The twenty-four hour daylight of Alaskan summers can allow a person to forget they’re in the 61st latitude, with the round-the-clock rays that foster 1200 pound pumpkins, 120 pound cabbages, and perpetually pants-less three year old children.
That day was no different. Clad in a T-shirt, underpants, and socks, I squatted amongst the construction rubble of our backyard, happily brrmbrrmbrrm-ing a yellow toy tractor over cement chunks.
Grandpa Jim’s truck lumbered down the drive with a gravel-chewing crunch, and I ran to greet him. The turquoise sock on my left foot slithered south, while the white one on my right held its northern course.
Grandpa heaved himself loose from the steering wheel and swung me up into a hug. He was a darker version of himself – a man in black that day, shirt sleeves to rubber boots. His trademark rainbow suspenders were missing – not right for a day on the river, perhaps.
(As an adult, I will see rainbow-striped suspenders hanging limply in a store, or strapped against a stranger on the street, and they will murmur gruff assurances of safety and love. Part of me will want to scoop my arms full and head for the cashier, and my feet will miss a step, tempted to follow the stranger home.)
A broad grin split Grandpa’s face as he shifted me to his hip. “Got something to show you.”
At the back of the truck, he set me down and opened the bed. He reached in, then straightened up with a soft grunt. My eyes widened.
The fish hanging from his curled fingers was taller than I was. Gills and guts still intact, a weary rivulet of useless crimson eased down the curve of its belly, to drip from the tail to the ground between us.
“What do you think of that?” Grandpa asked, pride bursting as clearly as his forearm muscles.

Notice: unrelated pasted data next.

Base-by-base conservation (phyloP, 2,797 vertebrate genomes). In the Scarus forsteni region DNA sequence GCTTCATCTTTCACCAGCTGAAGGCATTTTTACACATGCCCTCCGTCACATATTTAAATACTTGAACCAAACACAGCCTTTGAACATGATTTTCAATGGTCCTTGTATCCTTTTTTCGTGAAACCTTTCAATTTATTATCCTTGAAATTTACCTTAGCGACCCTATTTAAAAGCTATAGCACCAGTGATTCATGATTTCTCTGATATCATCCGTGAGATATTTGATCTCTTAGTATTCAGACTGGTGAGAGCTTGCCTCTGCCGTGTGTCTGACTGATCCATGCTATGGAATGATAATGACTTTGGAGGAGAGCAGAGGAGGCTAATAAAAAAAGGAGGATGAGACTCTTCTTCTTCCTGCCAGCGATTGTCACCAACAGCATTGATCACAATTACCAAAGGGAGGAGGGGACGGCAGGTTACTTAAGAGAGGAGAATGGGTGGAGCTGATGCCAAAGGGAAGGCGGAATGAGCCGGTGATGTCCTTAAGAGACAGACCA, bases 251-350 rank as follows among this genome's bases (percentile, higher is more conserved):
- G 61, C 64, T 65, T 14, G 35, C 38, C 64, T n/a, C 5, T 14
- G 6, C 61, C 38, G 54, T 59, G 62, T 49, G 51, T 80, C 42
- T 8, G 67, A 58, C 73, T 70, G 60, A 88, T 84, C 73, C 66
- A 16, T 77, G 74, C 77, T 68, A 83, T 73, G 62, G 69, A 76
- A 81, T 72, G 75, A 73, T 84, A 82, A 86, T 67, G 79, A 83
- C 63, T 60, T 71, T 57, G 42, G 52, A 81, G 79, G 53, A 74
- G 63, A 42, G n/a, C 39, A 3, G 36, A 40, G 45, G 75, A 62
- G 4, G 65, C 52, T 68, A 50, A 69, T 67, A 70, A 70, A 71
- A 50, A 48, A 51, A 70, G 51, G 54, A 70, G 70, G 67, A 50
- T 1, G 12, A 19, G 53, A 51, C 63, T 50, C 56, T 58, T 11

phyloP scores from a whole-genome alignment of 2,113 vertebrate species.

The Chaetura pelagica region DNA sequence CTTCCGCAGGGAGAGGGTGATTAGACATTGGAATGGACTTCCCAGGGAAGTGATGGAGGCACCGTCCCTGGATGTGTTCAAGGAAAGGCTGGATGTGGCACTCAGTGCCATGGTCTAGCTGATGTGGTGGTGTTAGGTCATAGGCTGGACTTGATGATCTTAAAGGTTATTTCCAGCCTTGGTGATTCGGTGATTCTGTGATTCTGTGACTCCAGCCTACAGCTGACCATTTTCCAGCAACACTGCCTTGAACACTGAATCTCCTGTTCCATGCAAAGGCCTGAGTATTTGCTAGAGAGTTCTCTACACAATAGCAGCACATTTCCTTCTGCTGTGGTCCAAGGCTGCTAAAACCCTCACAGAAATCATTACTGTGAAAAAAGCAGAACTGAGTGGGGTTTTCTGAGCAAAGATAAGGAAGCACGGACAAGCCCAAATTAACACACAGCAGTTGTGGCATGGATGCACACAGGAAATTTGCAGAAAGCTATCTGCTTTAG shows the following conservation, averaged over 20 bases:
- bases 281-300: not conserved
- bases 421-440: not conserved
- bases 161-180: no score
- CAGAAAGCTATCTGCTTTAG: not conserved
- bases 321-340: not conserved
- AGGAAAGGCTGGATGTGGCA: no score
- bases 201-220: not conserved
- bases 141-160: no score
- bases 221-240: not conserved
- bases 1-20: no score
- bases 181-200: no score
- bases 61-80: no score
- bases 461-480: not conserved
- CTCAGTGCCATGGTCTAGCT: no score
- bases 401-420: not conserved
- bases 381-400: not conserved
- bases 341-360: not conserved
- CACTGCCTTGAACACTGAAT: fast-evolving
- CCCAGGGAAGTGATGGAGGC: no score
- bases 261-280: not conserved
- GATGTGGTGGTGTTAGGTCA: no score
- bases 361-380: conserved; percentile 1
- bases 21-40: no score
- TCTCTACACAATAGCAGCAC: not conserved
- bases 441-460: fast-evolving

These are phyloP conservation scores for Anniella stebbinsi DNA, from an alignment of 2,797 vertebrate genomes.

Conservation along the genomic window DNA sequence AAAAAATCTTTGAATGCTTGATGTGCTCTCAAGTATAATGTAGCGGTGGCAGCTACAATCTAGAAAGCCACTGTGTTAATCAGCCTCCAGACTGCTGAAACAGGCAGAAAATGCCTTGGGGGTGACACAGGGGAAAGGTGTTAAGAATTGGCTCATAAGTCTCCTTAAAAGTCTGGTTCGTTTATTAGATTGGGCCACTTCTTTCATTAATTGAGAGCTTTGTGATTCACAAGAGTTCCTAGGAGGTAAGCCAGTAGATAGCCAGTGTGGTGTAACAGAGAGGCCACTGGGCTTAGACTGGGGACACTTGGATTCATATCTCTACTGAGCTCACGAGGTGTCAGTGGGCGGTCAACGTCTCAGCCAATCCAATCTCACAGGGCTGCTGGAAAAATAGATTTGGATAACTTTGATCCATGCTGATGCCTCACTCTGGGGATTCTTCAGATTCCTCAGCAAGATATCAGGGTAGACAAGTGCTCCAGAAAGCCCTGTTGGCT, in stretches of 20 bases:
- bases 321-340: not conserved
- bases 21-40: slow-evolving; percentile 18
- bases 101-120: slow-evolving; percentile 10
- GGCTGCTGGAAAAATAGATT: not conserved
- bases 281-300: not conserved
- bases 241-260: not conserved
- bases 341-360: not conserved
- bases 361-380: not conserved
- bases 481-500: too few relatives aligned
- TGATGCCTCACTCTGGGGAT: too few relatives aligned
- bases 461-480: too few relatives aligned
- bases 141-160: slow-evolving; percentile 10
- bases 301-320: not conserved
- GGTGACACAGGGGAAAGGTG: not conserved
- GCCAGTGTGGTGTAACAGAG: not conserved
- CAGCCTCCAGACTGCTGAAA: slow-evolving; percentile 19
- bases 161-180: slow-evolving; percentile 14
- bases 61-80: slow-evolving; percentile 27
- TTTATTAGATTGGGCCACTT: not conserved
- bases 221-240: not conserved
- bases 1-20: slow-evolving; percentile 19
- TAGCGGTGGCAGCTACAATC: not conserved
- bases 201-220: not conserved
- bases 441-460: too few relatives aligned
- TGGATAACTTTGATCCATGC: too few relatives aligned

I didn’t know what to think. Circling curiously, I tilted my head back to peer into unseeing eyes. The black mouth gaped skyward, wide as my grandpa’s grin. With a single finger, I skated the slime coat down its broad back, the unfamiliar texture mermaid supple and riverstone smooth. Chinook scent filled the air.
“What is it?”
His laugh was belly-deep and not unkind. “This is a king salmon.”
Thirty years later, I will have harvested thousands of king salmon, more than my grandpa could have dreamed of, his hands twitching cat-like on an imaginary rod and reel. I will struggle with what it means to make a living off of killing. I’ll whisper apologies to fish gasping for the sea and stroke their sides, tracing scales of emerald, amethyst and opal. I’ll watch the flat aluminum of death swallow their rainbow. And with every unmistakable whiff of king salmon, some small, dimly-lit closet of forgotten memories will shine with the echoes of my grandpa’s pride.
Thanks, Maestra Laura Kalpakian and the Tuesday night “Memory into Memoir” class, for this recent homework: to write a short memoir scene out of a photo. For the writers amongst you, this is a great exercise. I wouldn’t have thought to explore this moment without the assignment.